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Dear Susan Rice (SecDef USA),
I wonder if you are still the smiley, good natured and naturally dimpled student I use to see between Ruskin College and High Street, Oxford. Anyway, one thing I’ve always wanted to ask you then, and even more so now, was about the quietly perceived the truth behind the goodness of the Tsar, and Russian peoples’ contribution to ensure America’s safety and continuity as a nation – during the American civil war from 1861-1865.
It was written and documented that, “the Imperial Russian Navy fleet wintered in the ports of San Fransisco and New York in September and in October 1863.” And for the first time, I suspect a foreign Naval fleet that is not French, British, Dutch or Spanish loitered, exercised, navigated, docked, re-provisioned and fenced off adversaries on both sides of the American shore at the same time.
Now, I picture this a time when America was at war with the Confederates. A time when Union blockade effectively shut down export and coastal trades – mostly operated by British companies. Slave trade stopped. All mercantile activities paused and all resources diverted to brown water patrols by the Union. I see this as a time when blue water was open to anyone. And America, at it’s weakest, was susceptible to a foreign invasion. It needed protection by a third party, and diplomatically went to Russia, because the Confederates were suspected of getting support from the British and the French.
The Tsar responded by sending his bullish Imperial Russian Navy to protect American shores and coastal cities. Please note: the Imperial Russian Navy as at 1863 was the world’s third strongest after British and the French Navy.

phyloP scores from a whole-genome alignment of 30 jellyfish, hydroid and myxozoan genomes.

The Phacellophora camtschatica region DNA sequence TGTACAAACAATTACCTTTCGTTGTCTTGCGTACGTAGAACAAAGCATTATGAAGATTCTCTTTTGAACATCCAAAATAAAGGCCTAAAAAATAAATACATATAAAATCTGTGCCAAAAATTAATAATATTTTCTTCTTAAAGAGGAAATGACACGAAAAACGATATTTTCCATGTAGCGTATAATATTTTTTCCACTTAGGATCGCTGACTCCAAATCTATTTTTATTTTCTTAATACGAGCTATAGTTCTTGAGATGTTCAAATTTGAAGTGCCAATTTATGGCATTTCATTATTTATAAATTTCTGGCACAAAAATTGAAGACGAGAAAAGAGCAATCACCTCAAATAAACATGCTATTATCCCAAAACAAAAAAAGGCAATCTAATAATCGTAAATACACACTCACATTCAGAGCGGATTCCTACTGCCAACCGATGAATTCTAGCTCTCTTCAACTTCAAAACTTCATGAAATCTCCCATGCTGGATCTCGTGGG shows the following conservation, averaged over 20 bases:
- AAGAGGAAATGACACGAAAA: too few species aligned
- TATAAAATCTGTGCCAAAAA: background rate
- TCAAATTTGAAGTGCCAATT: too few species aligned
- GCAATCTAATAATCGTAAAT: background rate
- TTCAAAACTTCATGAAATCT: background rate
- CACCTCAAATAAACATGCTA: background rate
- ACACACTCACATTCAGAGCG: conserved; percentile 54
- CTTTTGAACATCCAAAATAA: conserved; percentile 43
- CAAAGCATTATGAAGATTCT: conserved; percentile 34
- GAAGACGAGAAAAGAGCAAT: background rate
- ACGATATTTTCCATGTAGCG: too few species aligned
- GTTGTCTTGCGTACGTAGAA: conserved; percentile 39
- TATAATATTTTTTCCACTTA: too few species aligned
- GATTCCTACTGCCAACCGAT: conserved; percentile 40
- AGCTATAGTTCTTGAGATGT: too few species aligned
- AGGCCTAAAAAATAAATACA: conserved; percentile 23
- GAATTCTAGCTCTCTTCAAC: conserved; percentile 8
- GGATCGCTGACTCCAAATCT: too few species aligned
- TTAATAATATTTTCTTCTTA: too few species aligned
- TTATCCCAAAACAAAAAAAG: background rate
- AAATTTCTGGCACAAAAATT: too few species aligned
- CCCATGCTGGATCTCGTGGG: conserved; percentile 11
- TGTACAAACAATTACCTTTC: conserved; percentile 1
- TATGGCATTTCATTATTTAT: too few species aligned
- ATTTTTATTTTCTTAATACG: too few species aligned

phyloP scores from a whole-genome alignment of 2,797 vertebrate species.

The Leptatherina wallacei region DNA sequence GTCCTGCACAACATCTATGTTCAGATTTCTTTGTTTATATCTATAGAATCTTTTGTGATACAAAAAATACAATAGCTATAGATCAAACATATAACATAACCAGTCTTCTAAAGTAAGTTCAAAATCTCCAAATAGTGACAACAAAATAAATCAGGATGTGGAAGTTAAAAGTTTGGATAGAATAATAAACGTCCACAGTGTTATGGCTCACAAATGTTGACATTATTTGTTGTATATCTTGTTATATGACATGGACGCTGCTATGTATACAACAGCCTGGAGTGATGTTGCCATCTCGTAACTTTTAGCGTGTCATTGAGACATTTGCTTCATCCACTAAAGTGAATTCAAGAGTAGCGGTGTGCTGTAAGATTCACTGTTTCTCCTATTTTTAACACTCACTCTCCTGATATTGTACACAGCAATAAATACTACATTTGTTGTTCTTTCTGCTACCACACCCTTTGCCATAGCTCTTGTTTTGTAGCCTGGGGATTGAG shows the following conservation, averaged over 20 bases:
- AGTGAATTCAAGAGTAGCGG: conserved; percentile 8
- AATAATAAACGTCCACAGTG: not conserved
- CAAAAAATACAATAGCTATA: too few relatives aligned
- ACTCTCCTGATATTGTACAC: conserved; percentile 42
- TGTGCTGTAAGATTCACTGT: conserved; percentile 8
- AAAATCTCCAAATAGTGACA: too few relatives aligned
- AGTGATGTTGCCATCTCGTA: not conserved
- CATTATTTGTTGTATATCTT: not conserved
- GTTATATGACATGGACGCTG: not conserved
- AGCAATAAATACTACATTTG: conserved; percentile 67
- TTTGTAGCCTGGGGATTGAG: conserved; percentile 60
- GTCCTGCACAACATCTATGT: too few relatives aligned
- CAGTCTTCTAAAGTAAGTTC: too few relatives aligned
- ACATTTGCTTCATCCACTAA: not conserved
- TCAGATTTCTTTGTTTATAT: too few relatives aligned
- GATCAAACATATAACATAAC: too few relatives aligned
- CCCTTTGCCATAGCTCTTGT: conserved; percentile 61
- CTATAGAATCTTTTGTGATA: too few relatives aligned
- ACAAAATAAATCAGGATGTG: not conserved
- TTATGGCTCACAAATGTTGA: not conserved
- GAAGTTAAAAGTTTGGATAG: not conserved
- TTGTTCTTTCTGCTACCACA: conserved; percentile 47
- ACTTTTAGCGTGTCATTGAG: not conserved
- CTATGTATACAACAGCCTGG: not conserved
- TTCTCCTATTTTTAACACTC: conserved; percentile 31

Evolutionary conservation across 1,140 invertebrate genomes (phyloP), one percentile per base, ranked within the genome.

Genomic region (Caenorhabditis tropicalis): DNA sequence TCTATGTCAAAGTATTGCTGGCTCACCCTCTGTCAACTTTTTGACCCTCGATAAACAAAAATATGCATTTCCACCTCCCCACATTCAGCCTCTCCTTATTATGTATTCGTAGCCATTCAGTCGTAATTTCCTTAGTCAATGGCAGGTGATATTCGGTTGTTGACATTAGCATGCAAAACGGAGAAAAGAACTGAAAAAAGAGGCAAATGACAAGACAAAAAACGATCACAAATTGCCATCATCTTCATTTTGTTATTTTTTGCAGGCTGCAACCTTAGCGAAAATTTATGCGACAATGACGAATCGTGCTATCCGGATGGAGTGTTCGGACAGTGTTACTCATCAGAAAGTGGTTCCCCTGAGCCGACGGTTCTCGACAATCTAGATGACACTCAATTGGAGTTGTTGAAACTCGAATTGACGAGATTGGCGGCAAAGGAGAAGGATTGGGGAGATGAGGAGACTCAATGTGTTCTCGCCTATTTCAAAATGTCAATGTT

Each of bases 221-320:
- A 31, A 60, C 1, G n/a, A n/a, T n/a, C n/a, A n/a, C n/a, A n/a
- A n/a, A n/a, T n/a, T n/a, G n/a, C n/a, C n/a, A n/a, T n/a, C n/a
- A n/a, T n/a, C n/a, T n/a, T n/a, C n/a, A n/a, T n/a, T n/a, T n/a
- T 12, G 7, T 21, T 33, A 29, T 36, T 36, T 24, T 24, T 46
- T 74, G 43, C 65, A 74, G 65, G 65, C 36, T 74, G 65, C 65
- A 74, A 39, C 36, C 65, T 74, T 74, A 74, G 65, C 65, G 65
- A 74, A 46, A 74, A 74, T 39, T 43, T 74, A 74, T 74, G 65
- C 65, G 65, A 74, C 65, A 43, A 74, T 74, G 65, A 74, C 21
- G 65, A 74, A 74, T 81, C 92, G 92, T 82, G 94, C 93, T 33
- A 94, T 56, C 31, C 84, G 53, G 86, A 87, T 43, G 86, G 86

It was also documented that this act and other wars at home broke the Tsar’s treasury by the time his Navy departed American shores, and the Tsar’s distrust of the British was so great, He sold Alaska cheaply to the U.S. First, because the Tsar preferred the United States as neighbor rather than the British. Second, to spite the mining class of British settlers in Western Canada.
In all,….. had it not been for the bullish tactics of the Imperial Russian Navy in 1863, who acted to shield the U.S. Pacific coast in the west and the U.S. Atlantic coast in the east with their presence, the joint British, French, Canadian and the Confederates Navies could have mauled the Union. And the freedom and the wealth we so much enjoy today might have been differently carved up and dispersed.
Well, I happen to have ancestors who were actively engaged on all sides of this particular war, and one (like every British soldier of his time) was very skilled at burning down cities. Somehow he and his mates never got the chance to burn down New York City and a few “regicide” enclaves in New England.
Now I suspect this goodness of the Tsar and the Russian people means: NATO or not, the possibility of US ever attacking Russia is NIL. And apart from France, the Admiralty in the UK and Spain, our so-called allies of today (like those who came into the Union after the wars) are not even aware of this little bit of American history.
A jolly good, strategic decision, like the one made by the Tsar in 1863 is what is needed from a President and the Congress when it comes to dealing with Russia, but then, what is the relevance of a military gesture made centuries ago? Does it still carry any weight?
Abbey S. Laurel-Smith (placeholder Presidential Candidate)